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SEBI proposes changes to Investment Advisers Regulations

Finsec Law Advisors

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SEBI notified the Investment Advisers Regulations in 2013, making it mandatory for entities providing investment advice for a consideration, to register under the Regulations. Regulation 4 grants exemption from registration to certain entities that provide investment advice to their clients, incidental to their primary activity. Despite such exemption, registered intermediaries are required to comply with the general obligations under the Regulations. Pursuant to the recent board meeting of SEBI where it had approved the issuance of a consultation paper proposing certain changes and clarifications in the IA Regulations, SEBI issued a consultation paper on October 7, 2016.

The paper, among other things, re-examines the exemptions granted under Regulation 4, mandating it for all financial planning service providers, including ‘wealth advisers’ and ‘independent financial advisers’ to register as IAs. Notably, SEBI also wants mutual fund distributors to register as IAs under the Regulations within a three year time frame. The paper states that distributors cannot provide incidental or basic advice regarding mutual fund products. Further, SEBI has proposed to restrict the offering of advisory services only through a separate subsidiary, as opposed to the existing framework, where it can be provided through a separate division or department. SEBI has also sought to define ‘investment products’ to mean “all financial instruments that are regulated by any financial sector regulator in India”. Further, SEBI has proposed to prohibit persons from providing trading tips and stock specific recommendations to the general public through SMS, email, or social networking media such as WhatsApp, Twitter.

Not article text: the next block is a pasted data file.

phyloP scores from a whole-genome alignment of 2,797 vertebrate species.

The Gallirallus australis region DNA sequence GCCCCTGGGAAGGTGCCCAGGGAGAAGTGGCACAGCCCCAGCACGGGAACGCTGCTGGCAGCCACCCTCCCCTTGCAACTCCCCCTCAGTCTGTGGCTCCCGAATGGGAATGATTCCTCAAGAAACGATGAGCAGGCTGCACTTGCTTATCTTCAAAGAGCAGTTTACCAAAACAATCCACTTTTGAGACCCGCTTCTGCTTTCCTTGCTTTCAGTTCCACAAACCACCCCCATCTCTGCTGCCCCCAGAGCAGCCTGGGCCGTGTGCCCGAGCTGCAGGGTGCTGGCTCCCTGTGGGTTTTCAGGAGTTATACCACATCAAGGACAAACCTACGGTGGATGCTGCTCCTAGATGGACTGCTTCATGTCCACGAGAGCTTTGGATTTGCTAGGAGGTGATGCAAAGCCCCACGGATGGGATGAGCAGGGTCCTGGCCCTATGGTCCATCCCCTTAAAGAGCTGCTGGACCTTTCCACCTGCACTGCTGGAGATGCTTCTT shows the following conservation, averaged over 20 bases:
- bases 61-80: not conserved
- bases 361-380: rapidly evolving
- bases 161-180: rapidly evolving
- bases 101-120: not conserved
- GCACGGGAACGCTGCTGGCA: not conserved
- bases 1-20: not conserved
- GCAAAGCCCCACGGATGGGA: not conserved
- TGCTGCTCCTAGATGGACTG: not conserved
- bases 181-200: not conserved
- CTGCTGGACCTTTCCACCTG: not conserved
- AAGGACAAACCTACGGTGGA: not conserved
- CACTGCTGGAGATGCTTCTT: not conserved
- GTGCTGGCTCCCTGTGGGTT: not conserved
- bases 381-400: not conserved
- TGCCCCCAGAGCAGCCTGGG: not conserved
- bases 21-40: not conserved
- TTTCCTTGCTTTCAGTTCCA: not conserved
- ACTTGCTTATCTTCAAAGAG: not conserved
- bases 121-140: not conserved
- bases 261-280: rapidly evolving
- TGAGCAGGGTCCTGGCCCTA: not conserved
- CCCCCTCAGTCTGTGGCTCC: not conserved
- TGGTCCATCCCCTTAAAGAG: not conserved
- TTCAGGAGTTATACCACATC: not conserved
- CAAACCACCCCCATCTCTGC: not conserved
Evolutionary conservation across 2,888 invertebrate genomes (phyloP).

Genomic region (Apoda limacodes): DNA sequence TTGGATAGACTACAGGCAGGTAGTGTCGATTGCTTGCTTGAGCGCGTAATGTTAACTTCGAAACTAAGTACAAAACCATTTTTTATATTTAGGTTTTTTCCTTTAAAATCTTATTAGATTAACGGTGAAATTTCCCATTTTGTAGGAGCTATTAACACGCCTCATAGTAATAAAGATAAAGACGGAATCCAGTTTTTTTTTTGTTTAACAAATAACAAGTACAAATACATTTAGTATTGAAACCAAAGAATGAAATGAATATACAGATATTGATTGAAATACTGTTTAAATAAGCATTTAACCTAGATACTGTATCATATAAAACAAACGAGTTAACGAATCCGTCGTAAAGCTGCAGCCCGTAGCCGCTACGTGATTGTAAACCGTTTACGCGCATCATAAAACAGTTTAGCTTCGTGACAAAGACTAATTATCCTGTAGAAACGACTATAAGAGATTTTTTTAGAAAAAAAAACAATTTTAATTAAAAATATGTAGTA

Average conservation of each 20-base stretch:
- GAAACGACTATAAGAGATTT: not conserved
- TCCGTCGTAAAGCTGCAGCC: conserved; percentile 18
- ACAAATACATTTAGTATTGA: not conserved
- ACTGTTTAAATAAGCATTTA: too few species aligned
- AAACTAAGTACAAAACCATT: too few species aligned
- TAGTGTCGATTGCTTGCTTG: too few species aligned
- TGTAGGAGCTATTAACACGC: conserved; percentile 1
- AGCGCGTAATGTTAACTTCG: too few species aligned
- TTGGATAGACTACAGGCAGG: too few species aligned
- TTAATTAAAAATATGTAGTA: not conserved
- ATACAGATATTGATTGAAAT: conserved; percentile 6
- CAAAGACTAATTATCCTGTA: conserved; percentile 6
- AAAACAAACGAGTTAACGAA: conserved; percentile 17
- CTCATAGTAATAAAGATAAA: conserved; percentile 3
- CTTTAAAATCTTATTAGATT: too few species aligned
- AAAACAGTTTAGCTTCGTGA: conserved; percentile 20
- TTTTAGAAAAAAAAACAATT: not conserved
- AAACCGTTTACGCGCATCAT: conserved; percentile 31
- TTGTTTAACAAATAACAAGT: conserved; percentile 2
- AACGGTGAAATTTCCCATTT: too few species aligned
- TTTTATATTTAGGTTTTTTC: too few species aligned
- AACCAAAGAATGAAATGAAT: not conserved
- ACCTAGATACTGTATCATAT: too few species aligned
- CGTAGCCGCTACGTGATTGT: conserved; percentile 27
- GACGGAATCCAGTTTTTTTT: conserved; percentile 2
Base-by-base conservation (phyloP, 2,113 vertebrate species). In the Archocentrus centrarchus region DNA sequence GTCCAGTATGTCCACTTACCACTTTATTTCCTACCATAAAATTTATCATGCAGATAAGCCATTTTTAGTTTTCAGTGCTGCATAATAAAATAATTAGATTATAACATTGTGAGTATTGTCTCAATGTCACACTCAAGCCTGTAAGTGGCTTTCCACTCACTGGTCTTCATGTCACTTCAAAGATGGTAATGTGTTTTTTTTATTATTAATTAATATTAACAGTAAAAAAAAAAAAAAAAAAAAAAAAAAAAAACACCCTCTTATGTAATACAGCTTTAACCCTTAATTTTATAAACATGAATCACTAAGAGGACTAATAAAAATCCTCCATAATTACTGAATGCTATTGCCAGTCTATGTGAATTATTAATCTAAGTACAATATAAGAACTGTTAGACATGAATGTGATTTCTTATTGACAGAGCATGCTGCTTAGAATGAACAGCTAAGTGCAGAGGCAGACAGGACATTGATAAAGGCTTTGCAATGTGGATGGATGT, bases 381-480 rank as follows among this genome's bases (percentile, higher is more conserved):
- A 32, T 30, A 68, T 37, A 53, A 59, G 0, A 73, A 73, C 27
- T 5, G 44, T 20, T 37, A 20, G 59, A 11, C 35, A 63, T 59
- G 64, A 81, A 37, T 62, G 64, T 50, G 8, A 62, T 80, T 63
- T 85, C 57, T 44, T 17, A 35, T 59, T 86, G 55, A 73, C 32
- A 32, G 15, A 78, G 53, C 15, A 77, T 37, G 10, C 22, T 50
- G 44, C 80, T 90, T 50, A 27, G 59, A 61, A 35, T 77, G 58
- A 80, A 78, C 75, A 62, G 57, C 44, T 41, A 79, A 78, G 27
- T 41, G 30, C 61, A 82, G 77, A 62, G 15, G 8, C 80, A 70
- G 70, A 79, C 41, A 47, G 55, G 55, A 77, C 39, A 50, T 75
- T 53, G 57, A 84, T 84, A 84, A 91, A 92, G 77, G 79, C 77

While the consultation paper purports to establish uniform standards across all persons engaged in providing IA services, some of the proposals are contrary to existing regulatory norms, some others would amount to unreasonable restrictions on certain fundamental rights, while some others may pose more practical difficulties than cure them.